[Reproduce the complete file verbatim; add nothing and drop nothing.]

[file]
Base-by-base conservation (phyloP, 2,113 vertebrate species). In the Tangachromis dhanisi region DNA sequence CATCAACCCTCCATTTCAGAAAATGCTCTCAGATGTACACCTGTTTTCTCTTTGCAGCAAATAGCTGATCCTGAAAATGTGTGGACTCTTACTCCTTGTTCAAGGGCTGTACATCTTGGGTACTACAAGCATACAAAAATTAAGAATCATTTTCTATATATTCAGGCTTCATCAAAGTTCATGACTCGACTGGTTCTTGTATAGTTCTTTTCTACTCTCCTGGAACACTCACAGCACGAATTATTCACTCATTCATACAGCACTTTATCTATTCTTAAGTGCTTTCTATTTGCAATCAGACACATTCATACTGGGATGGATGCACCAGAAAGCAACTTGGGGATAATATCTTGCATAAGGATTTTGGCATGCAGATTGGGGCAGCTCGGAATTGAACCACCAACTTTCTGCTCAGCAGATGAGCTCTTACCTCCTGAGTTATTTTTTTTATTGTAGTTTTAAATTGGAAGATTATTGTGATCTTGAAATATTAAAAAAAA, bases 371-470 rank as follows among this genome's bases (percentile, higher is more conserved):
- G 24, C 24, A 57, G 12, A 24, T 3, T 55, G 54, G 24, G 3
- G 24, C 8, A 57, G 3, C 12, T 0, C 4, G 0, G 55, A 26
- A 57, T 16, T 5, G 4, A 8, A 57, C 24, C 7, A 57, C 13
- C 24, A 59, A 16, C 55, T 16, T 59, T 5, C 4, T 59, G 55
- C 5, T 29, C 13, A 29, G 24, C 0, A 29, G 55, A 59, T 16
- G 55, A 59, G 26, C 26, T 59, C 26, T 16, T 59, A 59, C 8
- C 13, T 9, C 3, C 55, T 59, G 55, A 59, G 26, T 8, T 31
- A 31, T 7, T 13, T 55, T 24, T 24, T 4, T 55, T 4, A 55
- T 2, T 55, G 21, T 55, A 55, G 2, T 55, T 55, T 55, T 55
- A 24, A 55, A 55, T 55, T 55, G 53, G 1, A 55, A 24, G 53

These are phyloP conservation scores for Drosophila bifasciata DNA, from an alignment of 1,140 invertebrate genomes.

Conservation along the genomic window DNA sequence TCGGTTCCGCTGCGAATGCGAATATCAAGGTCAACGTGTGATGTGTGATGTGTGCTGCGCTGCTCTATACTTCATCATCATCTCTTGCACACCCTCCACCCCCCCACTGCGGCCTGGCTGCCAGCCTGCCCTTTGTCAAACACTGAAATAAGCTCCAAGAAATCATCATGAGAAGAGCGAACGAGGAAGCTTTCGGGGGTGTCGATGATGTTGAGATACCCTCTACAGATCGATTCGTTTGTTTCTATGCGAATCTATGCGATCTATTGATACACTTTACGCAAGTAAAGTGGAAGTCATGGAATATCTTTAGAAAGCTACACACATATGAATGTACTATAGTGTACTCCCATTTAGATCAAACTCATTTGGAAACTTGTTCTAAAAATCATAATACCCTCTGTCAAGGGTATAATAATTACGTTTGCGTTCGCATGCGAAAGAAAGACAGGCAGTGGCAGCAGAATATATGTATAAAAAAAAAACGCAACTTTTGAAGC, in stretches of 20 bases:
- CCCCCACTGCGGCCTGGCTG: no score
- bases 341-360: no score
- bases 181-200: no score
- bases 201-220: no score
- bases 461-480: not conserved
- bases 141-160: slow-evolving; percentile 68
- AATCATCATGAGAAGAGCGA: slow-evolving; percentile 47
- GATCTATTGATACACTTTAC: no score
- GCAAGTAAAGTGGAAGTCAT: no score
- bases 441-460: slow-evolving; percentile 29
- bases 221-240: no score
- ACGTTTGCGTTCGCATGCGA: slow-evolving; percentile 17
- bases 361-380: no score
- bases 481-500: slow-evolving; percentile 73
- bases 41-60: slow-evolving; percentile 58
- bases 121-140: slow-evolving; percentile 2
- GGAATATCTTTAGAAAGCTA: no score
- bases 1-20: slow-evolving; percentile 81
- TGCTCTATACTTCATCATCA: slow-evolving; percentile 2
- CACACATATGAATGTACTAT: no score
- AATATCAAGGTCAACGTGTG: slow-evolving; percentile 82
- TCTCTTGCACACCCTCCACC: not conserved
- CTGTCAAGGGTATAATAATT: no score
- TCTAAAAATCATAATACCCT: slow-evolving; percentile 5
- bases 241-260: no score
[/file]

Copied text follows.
Base-by-base conservation (phyloP, 2,113 vertebrate species). In the Tangachromis dhanisi region DNA sequence CATCAACCCTCCATTTCAGAAAATGCTCTCAGATGTACACCTGTTTTCTCTTTGCAGCAAATAGCTGATCCTGAAAATGTGTGGACTCTTACTCCTTGTTCAAGGGCTGTACATCTTGGGTACTACAAGCATACAAAAATTAAGAATCATTTTCTATATATTCAGGCTTCATCAAAGTTCATGACTCGACTGGTTCTTGTATAGTTCTTTTCTACTCTCCTGGAACACTCACAGCACGAATTATTCACTCATTCATACAGCACTTTATCTATTCTTAAGTGCTTTCTATTTGCAATCAGACACATTCATACTGGGATGGATGCACCAGAAAGCAACTTGGGGATAATATCTTGCATAAGGATTTTGGCATGCAGATTGGGGCAGCTCGGAATTGAACCACCAACTTTCTGCTCAGCAGATGAGCTCTTACCTCCTGAGTTATTTTTTTTATTGTAGTTTTAAATTGGAAGATTATTGTGATCTTGAAATATTAAAAAAAA, bases 371-470 rank as follows among this genome's bases (percentile, higher is more conserved):
- G 24, C 24, A 57, G 12, A 24, T 3, T 55, G 54, G 24, G 3
- G 24, C 8, A 57, G 3, C 12, T 0, C 4, G 0, G 55, A 26
- A 57, T 16, T 5, G 4, A 8, A 57, C 24, C 7, A 57, C 13
- C 24, A 59, A 16, C 55, T 16, T 59, T 5, C 4, T 59, G 55
- C 5, T 29, C 13, A 29, G 24, C 0, A 29, G 55, A 59, T 16
- G 55, A 59, G 26, C 26, T 59, C 26, T 16, T 59, A 59, C 8
- C 13, T 9, C 3, C 55, T 59, G 55, A 59, G 26, T 8, T 31
- A 31, T 7, T 13, T 55, T 24, T 24, T 4, T 55, T 4, A 55
- T 2, T 55, G 21, T 55, A 55, G 2, T 55, T 55, T 55, T 55
- A 24, A 55, A 55, T 55, T 55, G 53, G 1, A 55, A 24, G 53

These are phyloP conservation scores for Drosophila bifasciata DNA, from an alignment of 1,140 invertebrate genomes.

Conservation along the genomic window DNA sequence TCGGTTCCGCTGCGAATGCGAATATCAAGGTCAACGTGTGATGTGTGATGTGTGCTGCGCTGCTCTATACTTCATCATCATCTCTTGCACACCCTCCACCCCCCCACTGCGGCCTGGCTGCCAGCCTGCCCTTTGTCAAACACTGAAATAAGCTCCAAGAAATCATCATGAGAAGAGCGAACGAGGAAGCTTTCGGGGGTGTCGATGATGTTGAGATACCCTCTACAGATCGATTCGTTTGTTTCTATGCGAATCTATGCGATCTATTGATACACTTTACGCAAGTAAAGTGGAAGTCATGGAATATCTTTAGAAAGCTACACACATATGAATGTACTATAGTGTACTCCCATTTAGATCAAACTCATTTGGAAACTTGTTCTAAAAATCATAATACCCTCTGTCAAGGGTATAATAATTACGTTTGCGTTCGCATGCGAAAGAAAGACAGGCAGTGGCAGCAGAATATATGTATAAAAAAAAAACGCAACTTTTGAAGC, in stretches of 20 bases:
- CCCCCACTGCGGCCTGGCTG: no score
- bases 341-360: no score
- bases 181-200: no score
- bases 201-220: no score
- bases 461-480: not conserved
- bases 141-160: slow-evolving; percentile 68
- AATCATCATGAGAAGAGCGA: slow-evolving; percentile 47
- GATCTATTGATACACTTTAC: no score
- GCAAGTAAAGTGGAAGTCAT: no score
- bases 441-460: slow-evolving; percentile 29
- bases 221-240: no score
- ACGTTTGCGTTCGCATGCGA: slow-evolving; percentile 17
- bases 361-380: no score
- bases 481-500: slow-evolving; percentile 73
- bases 41-60: slow-evolving; percentile 58
- bases 121-140: slow-evolving; percentile 2
- GGAATATCTTTAGAAAGCTA: no score
- bases 1-20: slow-evolving; percentile 81
- TGCTCTATACTTCATCATCA: slow-evolving; percentile 2
- CACACATATGAATGTACTAT: no score
- AATATCAAGGTCAACGTGTG: slow-evolving; percentile 82
- TCTCTTGCACACCCTCCACC: not conserved
- CTGTCAAGGGTATAATAATT: no score
- TCTAAAAATCATAATACCCT: slow-evolving; percentile 5
- bases 241-260: no score